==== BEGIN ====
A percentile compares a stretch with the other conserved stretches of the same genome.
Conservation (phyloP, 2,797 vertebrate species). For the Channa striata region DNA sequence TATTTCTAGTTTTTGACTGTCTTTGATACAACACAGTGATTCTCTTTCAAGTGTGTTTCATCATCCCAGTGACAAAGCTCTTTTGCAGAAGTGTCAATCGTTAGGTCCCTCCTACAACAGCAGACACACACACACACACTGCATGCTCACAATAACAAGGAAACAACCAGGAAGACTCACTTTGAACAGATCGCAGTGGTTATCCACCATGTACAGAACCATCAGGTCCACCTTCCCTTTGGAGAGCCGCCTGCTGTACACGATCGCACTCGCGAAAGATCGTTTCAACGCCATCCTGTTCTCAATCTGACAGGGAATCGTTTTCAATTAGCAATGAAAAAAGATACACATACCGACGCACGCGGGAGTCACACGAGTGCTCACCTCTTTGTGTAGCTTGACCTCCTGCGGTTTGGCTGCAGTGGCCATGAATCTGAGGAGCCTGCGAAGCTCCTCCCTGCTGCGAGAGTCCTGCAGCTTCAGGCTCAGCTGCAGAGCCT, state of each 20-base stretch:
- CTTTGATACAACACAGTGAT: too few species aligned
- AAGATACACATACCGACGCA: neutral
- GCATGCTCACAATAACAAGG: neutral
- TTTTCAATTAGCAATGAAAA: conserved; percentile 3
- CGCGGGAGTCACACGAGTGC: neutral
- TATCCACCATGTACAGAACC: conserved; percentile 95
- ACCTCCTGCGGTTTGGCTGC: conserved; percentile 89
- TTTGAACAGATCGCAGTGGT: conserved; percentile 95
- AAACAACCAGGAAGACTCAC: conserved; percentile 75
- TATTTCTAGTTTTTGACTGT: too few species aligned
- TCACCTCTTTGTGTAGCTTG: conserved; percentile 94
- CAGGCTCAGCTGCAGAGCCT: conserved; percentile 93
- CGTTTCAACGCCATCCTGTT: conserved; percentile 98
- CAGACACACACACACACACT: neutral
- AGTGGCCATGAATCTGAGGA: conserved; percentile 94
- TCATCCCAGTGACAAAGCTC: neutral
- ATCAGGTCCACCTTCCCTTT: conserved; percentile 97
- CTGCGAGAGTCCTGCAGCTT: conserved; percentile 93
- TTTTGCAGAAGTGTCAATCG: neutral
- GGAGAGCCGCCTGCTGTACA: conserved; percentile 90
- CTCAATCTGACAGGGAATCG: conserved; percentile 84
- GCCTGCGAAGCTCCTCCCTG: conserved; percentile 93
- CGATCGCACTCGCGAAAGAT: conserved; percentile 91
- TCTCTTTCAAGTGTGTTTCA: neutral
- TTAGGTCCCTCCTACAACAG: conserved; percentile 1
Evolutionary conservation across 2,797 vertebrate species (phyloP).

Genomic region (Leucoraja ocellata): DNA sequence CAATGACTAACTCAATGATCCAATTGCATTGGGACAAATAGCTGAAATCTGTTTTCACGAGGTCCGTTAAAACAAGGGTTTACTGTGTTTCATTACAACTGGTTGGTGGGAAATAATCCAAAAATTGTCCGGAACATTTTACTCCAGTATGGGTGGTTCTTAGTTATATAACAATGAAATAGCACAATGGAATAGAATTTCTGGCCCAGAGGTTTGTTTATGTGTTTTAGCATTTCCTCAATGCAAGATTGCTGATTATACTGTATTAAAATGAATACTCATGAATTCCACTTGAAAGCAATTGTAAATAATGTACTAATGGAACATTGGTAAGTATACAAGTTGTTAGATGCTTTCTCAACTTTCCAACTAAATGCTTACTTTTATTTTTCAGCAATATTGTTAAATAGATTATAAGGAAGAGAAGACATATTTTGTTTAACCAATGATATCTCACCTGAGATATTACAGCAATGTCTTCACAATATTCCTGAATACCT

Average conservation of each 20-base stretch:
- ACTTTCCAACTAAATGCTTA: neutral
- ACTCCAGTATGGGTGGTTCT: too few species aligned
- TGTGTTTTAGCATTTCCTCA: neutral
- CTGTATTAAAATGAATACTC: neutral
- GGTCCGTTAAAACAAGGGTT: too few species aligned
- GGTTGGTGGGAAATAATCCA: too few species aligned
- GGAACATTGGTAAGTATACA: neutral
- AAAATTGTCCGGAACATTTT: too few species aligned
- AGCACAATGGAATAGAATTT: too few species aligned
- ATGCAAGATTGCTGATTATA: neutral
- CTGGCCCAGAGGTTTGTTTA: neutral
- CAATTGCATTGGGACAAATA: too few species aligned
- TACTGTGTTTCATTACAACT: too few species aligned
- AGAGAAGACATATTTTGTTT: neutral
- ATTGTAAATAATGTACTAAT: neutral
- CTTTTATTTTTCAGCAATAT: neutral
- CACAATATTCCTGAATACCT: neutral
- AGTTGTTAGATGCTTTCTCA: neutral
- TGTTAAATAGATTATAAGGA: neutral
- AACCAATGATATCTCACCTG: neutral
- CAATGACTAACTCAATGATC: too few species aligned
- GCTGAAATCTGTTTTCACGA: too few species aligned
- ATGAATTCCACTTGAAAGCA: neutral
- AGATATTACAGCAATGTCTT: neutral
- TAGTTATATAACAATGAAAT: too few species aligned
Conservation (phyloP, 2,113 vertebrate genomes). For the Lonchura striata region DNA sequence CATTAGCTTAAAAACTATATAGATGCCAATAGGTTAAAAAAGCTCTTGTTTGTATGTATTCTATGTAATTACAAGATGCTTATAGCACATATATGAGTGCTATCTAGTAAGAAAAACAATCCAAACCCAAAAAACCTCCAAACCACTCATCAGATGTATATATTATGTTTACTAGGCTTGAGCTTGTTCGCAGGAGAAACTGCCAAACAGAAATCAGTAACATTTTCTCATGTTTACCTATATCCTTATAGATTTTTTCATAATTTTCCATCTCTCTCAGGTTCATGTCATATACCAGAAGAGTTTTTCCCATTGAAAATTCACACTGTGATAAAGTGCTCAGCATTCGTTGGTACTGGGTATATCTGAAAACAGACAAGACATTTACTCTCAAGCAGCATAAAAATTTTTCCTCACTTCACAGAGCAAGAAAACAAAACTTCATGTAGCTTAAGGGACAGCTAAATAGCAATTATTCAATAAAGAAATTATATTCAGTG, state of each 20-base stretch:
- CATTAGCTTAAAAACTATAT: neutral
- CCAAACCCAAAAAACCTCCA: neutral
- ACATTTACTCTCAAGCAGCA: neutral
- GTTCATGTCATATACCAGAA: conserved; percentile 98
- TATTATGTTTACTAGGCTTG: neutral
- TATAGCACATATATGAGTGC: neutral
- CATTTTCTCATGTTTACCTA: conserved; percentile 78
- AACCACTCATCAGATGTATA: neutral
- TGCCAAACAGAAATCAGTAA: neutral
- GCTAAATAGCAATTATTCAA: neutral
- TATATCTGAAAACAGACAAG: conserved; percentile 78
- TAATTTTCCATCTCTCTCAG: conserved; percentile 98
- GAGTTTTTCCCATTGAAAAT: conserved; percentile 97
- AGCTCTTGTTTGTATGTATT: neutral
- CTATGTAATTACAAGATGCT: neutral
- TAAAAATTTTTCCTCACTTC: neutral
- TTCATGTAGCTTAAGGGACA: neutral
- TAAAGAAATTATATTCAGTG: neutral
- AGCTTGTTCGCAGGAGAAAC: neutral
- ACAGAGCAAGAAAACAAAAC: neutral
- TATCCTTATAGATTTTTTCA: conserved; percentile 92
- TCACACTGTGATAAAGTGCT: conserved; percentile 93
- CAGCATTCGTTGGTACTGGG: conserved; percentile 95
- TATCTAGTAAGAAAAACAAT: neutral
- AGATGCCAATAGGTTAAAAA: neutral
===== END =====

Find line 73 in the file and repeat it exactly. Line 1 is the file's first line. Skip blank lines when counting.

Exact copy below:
- TTCATGTAGCTTAAGGGACA: neutral